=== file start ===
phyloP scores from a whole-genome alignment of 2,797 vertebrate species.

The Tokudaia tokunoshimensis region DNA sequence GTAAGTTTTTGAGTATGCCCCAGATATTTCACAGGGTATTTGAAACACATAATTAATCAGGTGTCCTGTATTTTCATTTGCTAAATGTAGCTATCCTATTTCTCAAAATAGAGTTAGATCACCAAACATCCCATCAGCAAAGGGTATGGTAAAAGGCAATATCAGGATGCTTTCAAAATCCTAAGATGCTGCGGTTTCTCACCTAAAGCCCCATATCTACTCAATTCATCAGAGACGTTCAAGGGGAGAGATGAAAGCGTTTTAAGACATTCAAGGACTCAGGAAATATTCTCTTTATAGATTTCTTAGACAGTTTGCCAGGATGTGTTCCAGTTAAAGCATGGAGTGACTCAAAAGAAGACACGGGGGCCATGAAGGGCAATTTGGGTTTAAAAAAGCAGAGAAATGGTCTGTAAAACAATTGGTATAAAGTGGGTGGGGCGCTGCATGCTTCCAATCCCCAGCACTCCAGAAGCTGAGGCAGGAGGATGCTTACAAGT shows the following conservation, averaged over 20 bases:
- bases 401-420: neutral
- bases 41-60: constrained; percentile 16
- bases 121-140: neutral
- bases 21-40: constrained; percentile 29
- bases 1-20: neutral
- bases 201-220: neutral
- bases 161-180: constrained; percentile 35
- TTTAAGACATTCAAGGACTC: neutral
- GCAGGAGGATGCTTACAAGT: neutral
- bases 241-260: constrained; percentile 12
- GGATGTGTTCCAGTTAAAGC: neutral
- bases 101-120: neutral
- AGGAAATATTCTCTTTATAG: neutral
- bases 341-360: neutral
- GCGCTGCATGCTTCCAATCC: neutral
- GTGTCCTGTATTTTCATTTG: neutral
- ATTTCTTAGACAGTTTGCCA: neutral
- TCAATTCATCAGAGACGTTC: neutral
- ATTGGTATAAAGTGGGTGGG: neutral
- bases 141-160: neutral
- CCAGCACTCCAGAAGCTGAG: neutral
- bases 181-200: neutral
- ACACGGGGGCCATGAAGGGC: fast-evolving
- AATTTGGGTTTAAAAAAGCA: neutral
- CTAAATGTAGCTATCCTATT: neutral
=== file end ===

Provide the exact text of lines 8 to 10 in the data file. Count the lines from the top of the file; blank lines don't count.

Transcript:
- bases 201-220: neutral
- bases 161-180: constrained; percentile 35
- TTTAAGACATTCAAGGACTC: neutral